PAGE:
XHTML in Visual Web Developer
[This documentation is for preview only, and is subject to change in later releases. Blank topics are included as placeholders.]
XHTML is a World Wide Web Consortium (W3C) standard that defines HTML as an XML document. If you want to produce Web pages that render using XHTML-compatible markup, Visual Web Developer can help you create conformant pages in a variety of ways.
For more information about XHTML and the XHTML standards, see the HTML/XHTML topic page on the W3C Web site.
By default, the Web page designer in Visual Web Developer always generates markup that is compatible with the XHTML 1.0 Transitional specification. When you create a new ASP.NET Web page, the new page contains the basic elements that are required for XHTML, including a DOCTYPE declaration, such as the one shown in the following example.
<!DOCTYPE html PUBLIC "-//W3C//DTD XHTML 1.0 Transitional//EN" "http://www.w3.org/TR/xhtml1/DTD/xhtml1-transitional.dtd">
The document will also contain an html element that includes a reference to the XHTML namespace, as shown in the following example.
When you use the Web page designer to create markup in the page, the HTML elements and attributes that are generated by the Web page designer are XHTML compatible. For example, tag and attribute names are created using lowercase letters, and all attribute values are enclosed in quotation marks. Elements are properly closed, and the Web page designer recognizes and implements the rules for required attributes and those attributes disallowed in the XHTML standard.
The Web page designer generates markup when you do the following:
Drag a control onto the page from the Toolbox.
Set character or paragraph formatting options in Design view. Formatting options are set using styles. Formatting options for ASP.NET server controls are set by using properties that render styles at run time.
Use the Properties windows to set a control or element property.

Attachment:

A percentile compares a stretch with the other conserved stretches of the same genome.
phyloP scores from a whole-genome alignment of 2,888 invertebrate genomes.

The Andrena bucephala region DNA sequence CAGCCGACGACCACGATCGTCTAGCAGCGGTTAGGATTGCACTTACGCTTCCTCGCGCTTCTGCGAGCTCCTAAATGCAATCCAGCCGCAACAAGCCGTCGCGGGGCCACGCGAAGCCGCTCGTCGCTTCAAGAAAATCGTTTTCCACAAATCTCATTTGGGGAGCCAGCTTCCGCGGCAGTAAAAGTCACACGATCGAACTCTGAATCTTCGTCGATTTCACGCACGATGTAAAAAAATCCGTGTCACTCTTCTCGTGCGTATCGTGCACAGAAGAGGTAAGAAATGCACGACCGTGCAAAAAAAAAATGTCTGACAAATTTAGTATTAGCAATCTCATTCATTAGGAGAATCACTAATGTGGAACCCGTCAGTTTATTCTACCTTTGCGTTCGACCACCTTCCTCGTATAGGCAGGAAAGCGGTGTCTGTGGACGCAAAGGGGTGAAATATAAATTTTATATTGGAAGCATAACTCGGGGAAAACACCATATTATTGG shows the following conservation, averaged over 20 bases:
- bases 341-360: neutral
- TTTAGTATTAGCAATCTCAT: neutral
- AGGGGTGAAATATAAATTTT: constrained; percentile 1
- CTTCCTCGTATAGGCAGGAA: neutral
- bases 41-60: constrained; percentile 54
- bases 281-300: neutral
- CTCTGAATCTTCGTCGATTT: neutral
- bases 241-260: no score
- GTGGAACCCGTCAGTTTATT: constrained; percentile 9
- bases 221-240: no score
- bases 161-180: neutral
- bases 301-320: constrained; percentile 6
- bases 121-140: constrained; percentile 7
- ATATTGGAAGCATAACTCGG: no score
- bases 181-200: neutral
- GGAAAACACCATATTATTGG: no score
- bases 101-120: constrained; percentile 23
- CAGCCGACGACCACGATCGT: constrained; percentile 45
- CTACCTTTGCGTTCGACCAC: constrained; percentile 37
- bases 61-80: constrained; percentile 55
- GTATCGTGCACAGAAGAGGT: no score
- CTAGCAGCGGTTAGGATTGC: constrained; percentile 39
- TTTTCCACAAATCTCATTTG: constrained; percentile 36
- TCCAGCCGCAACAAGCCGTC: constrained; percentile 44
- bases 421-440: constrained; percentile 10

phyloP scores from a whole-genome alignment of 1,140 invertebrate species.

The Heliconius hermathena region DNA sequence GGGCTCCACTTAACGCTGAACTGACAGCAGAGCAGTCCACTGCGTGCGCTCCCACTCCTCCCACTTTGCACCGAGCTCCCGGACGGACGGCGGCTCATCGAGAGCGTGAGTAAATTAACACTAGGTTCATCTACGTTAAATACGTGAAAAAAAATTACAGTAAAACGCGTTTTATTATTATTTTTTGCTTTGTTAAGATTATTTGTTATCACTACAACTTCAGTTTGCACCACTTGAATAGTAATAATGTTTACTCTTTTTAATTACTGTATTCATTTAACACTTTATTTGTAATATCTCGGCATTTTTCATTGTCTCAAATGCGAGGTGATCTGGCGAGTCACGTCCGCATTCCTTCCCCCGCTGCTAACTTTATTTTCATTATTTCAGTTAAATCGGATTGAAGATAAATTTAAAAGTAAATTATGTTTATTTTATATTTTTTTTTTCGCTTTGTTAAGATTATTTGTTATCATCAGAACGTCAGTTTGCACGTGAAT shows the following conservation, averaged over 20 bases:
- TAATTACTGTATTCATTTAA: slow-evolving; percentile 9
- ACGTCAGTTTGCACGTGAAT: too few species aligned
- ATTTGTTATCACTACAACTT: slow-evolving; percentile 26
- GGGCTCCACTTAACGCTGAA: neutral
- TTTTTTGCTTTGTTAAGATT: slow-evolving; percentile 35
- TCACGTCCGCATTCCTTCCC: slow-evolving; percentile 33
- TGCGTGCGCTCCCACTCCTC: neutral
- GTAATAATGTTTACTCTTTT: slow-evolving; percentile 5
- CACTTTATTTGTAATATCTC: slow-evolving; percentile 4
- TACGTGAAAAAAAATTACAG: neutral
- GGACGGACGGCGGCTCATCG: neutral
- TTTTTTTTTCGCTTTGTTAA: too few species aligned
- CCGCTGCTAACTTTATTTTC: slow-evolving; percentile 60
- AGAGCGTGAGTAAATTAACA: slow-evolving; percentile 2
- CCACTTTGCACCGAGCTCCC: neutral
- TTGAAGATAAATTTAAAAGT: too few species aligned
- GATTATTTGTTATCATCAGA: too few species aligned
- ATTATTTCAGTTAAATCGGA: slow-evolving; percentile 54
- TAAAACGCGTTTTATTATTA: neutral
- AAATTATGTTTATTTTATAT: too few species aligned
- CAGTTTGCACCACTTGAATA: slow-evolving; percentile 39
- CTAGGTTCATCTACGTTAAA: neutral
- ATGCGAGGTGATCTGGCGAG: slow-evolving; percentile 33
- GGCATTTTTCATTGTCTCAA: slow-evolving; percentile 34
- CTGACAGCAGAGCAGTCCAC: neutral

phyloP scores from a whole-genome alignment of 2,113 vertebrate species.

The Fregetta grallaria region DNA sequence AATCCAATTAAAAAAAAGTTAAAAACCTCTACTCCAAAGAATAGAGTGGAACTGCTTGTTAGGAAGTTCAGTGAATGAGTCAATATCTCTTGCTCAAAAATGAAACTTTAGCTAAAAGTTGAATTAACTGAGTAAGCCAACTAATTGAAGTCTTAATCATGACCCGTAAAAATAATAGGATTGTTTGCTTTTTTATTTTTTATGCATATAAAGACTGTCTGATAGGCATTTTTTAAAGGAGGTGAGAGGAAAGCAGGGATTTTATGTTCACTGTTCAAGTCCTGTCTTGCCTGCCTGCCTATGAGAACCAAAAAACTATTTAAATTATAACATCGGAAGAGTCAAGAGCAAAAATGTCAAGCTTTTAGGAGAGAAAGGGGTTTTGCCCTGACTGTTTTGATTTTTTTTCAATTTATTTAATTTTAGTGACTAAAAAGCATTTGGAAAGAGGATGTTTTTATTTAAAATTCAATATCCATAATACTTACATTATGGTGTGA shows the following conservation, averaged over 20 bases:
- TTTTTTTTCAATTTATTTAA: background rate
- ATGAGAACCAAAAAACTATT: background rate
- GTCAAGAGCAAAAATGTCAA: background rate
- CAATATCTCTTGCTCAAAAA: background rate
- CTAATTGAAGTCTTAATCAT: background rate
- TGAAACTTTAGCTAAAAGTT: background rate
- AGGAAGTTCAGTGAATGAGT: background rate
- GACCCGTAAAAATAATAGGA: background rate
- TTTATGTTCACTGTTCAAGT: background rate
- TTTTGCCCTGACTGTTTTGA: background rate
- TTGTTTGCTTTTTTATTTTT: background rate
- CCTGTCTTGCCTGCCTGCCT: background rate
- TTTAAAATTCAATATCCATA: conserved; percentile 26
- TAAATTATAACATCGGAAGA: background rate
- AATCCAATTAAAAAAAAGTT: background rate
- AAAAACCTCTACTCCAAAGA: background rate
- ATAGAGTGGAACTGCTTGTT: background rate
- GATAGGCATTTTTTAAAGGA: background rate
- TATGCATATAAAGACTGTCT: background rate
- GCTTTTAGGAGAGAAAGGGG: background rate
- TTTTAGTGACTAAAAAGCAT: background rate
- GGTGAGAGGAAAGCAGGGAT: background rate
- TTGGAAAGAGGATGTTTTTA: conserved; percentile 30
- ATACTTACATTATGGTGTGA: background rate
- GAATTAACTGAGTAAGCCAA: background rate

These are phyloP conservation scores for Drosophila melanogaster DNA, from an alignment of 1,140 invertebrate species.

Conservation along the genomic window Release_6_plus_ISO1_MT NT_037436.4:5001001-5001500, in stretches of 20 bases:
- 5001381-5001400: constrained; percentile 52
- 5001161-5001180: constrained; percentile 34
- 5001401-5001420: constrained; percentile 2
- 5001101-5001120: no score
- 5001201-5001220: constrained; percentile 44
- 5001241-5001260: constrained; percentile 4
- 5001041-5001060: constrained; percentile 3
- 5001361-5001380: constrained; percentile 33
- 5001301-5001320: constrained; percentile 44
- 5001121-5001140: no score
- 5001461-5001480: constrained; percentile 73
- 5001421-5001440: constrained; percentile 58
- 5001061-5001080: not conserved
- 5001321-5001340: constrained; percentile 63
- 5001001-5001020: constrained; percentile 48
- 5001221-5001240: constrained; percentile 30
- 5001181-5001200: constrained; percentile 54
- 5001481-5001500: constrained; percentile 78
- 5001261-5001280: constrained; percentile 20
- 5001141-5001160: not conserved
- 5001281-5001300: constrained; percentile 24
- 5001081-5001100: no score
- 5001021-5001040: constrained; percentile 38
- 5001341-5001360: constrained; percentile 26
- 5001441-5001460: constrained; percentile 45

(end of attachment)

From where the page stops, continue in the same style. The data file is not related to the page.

Set a property by using a dialog box, such as inserting a table in the Insert Table dialog box.
In Source view, the Web page designer validates that the markup in the page conforms to the schema for a specified browser or standard. For XHTML compliance, you can use the XHTML 1.0 Transitional, XHTML 1.0 Frameset, or XHTML 1.1 schema. For details, see Markup Validation in Visual Web Developer.
Validation will mark a form element that contains the runat="server" attribute as missing a required action attribute. This is expected behavior. The action attribute is generated at run time automatically, populating the name of the current page as the attribute's value.
When an ASP.NET page is requested in the browser, ASP.NET processes the page, which causes the page and its controls to render markup, styles, and script. The page and its controls will render XHTML 1.0 Transitional markup unless the page is requested by a browser that uses a non-XHTML protocol, or if you have configured your Web site to render XHTML 1.1 or legacy markup.
During page processing, ASP.NET performs other processing tasks that are required to make the page conform to XHTML standards, including these tasks:
Adding an action attribute to the form element.
Rendering an HTTP header that includes information about the current character set, encoding, and so on.
ASP.NET will not perform the following tasks during page processing:
It will not add a DOCTYPE declaration if one is missing, unless the page is being rendered for a browser that supports the XHTML Mobile Profile (XHTML MP) protocol.
It does not make any changes to your markup. Any errors in static markup are passed as-is to the browser.
It will not add the namespace attribute to the html element unless the browser uses the XHTML MP protocol.
For more information, see ASP.NET and XHTML.
You can open and edit any Web page in Visual Web Developer. If the page does not already contain XHTML-compatible markup, validation will flag all of the elements in the page that do not conform to XHTML standards. Visual Studio does not add any missing elements, and it makes only minor corrections to elements, such as adding a closing slash (/) to elements that should be self-closed. For example, the Format Selection and Format Document menu commands can fix casing and quotation-mark problems, but they will not change the structure of the document.
If you want to make a page conformant to XHTML standards, you should do all of the following:
Set the browser schema to XHTML 1.0 Transitional, XHTML 1.0 Frameset, or XHTML 1.1. For details, see How to: Select Validation Schemas for HTML Editing in Visual Web Developer.
Be sure that validation is enabled so that you can see errors in Source view. For details, see How to: Set Validation Options for HTML Editing in Visual Web Developer.
Test your document by using an XHTML validator, such as the free W3C Markup Validation Service, which is maintained by the World Wide Web Consortium and can be obtained on the W3C Web site.